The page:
Influence of procalcitonin on decision to start antibiotic treatment in patients with a lower respiratory tract infection: insight from the observational multicentric ProREAL surveillance
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Procalcitonin (PCT)-guided antibiotic stewardship is a successful strategy to decrease antibiotic use. We assessed if clinical judgement affected compliance with a PCT-algorithm for antibiotic prescribing in a multicenter surveillance of patients with lower respiratory tract infections (LRTI).
Initiation and duration of antibiotic therapy, adherence to a PCT algorithm and outcome were monitored in consecutive adults with LRTI who were enrolled in a prospective observational quality control. We correlated initial clinical judgment of the treating physician with algorithm compliance and assessed the influence of PCT on the final decision to initiate antibiotic therapy.
PCT levels correlated with physicians’ estimates of the likelihood of bacterial infection (p for trend <0.02). PCT influenced the post-test probability of antibiotic initiation with a greater effect in patients with non-pneumonia LRTI (e.g., for bronchitis: −23 % if PCT ≤ 0.25 μg/L and +31 % if PCT > 0.25 μg/L), in European centers (e.g., in France −22 % if PCT ≤ 0.25 μg/L and +13 % if PCT > 0.25 μg/L) and in centers, which had previous experience with the PCT-algorithm (−16 % if PCT ≤ 0.25 μg/L and +19 % if PCT > 0.25 μg/L). Algorithm non-compliance, i.e. antibiotic prescribing despite low PCT-levels, was independently predicted by the likelihood of a bacterial infection as judged by the treating physician. Compliance was significantly associated with identification of a bacterial etiology (p = 0.01).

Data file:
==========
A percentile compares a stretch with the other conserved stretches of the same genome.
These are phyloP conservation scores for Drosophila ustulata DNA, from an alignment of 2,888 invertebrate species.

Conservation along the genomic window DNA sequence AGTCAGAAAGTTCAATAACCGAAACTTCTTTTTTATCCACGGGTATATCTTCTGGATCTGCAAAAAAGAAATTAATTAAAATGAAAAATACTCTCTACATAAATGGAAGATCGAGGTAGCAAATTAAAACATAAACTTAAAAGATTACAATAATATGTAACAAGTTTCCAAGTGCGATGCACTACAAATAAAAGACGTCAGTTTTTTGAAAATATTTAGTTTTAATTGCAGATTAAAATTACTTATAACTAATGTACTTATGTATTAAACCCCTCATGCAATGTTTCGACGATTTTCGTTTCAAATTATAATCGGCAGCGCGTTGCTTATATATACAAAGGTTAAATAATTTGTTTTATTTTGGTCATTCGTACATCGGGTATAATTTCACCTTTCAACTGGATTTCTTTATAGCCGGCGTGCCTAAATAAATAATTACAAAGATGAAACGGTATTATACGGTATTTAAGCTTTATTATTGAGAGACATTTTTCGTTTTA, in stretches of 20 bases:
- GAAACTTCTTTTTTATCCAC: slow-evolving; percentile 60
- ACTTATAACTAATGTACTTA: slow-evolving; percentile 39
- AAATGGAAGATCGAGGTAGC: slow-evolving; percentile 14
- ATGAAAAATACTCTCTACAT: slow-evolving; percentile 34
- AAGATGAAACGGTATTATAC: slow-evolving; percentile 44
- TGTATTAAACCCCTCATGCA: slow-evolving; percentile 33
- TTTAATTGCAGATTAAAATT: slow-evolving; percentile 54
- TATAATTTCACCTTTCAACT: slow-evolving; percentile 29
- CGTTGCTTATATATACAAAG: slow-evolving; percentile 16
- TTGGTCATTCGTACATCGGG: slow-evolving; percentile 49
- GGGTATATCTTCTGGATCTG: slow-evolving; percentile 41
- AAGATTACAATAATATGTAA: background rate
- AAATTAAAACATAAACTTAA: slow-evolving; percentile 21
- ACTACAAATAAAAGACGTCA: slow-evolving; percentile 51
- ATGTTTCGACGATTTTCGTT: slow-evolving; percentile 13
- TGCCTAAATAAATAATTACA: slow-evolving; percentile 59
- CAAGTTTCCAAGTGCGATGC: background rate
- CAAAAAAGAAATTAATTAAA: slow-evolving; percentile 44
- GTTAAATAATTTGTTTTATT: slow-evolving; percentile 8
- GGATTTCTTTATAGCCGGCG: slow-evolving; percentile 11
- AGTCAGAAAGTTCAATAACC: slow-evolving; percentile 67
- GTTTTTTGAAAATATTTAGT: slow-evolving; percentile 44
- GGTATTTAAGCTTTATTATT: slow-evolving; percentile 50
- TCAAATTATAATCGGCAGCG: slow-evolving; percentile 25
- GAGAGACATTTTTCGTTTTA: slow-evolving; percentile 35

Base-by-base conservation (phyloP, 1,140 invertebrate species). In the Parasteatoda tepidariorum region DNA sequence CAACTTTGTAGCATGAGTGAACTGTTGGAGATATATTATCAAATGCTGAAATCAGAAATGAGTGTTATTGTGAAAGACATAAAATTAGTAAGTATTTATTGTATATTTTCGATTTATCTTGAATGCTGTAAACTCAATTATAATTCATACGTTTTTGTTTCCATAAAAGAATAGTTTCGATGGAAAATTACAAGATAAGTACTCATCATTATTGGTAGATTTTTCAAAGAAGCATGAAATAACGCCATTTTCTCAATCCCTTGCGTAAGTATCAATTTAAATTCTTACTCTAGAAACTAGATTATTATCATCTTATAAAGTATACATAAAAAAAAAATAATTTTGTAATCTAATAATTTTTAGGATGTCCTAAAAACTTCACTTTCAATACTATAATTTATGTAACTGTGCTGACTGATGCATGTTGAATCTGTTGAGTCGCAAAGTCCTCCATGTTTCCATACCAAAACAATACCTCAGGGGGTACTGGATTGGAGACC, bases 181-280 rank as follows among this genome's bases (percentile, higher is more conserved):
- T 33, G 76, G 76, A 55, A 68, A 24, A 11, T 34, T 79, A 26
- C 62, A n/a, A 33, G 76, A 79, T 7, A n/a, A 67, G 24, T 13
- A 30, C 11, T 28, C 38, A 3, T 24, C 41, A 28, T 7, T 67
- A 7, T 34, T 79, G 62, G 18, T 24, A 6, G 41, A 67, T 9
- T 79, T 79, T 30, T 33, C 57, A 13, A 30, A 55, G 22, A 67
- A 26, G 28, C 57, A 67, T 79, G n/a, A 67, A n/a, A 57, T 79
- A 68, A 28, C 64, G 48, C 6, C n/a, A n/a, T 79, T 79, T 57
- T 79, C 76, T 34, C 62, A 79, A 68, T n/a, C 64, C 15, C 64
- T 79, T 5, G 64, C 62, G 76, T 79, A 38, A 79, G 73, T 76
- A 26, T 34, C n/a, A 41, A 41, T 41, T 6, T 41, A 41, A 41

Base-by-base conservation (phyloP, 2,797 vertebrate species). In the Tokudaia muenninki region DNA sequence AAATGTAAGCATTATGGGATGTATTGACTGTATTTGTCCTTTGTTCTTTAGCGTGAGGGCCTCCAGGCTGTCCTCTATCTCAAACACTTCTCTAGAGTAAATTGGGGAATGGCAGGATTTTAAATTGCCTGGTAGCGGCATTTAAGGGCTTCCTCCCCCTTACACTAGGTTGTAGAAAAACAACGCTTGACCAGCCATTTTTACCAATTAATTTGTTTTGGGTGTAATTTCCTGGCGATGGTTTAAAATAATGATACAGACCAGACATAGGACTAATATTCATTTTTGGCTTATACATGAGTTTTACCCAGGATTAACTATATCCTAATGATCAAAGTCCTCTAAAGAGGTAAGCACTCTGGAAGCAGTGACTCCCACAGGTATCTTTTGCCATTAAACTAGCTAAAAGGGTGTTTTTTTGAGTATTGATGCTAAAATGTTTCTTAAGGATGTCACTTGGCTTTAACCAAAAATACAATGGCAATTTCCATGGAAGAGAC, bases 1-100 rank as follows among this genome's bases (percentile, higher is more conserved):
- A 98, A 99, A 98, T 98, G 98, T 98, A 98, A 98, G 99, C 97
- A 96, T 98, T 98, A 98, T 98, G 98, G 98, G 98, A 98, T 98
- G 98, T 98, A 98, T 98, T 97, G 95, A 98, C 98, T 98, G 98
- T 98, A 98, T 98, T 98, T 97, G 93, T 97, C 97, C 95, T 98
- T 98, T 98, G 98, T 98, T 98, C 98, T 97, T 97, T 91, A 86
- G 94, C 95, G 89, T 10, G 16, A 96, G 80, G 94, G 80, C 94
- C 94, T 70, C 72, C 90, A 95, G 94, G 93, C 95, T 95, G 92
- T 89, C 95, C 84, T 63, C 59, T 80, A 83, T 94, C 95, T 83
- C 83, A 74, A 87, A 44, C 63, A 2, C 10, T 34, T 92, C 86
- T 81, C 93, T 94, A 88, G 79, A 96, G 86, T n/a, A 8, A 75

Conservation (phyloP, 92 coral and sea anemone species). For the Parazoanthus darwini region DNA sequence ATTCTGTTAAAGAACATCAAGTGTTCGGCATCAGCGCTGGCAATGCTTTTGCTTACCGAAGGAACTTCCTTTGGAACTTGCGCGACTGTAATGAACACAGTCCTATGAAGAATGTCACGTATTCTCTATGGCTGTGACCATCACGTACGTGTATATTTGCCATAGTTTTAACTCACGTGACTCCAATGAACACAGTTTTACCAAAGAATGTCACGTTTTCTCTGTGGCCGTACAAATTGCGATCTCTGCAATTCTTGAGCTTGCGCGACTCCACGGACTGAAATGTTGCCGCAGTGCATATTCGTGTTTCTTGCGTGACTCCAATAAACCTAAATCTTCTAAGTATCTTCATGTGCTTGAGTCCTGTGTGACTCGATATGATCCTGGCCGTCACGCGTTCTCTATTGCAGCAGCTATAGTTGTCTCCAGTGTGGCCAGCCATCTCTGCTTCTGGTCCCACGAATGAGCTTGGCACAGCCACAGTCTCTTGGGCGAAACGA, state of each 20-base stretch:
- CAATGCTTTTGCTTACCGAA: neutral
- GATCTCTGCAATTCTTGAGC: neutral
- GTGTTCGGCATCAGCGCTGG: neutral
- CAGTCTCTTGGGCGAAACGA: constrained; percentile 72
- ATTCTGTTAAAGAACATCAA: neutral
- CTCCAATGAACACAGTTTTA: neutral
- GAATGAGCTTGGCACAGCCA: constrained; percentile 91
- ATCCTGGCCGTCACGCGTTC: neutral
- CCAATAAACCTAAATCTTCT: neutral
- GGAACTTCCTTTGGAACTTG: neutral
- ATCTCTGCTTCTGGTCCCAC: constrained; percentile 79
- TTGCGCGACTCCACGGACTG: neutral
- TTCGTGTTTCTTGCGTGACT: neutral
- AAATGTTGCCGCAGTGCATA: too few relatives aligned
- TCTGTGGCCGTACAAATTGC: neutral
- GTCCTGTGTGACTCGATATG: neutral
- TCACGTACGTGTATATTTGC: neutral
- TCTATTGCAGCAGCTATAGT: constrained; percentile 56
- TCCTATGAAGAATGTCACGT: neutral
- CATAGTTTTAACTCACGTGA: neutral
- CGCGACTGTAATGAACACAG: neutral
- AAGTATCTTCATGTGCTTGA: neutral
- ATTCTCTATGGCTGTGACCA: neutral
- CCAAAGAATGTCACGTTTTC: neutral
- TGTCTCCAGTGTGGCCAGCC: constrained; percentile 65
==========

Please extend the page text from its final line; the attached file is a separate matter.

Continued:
Compliance with PCT-guided antibiotic stewardship was affected by geographically and culturally-influenced subjective clinical judgment. Initiation of antibiotic therapy was altered by PCT levels. Differential compliance with antibiotic stewardship efforts contributes to geographical differences in antibiotic prescribing habits and potentially influences antibiotic resistance rates.
KeywordsAntibiotic Therapy Community Acquire Pneumonia Lower Respiratory Tract Infection Antibiotic Prescribe Lower Respiratory Tract Infection
We are grateful to all of the patients, physicians and nursing staff from the centers who participated in this survey.
Conflict of Interest
Drs Albrich, Schuetz, and Mueller have received support from BRAHMS AG to attend meetings and fulfill speaking engagements. Dr Amin has received speaking honoraria from bioMérieux. Drs Albrich and Mueller have received support from bioMérieux to attend meetings. Dr Mueller has served as a consultant to and received research support from BRAHMS AG and bioMérieux.
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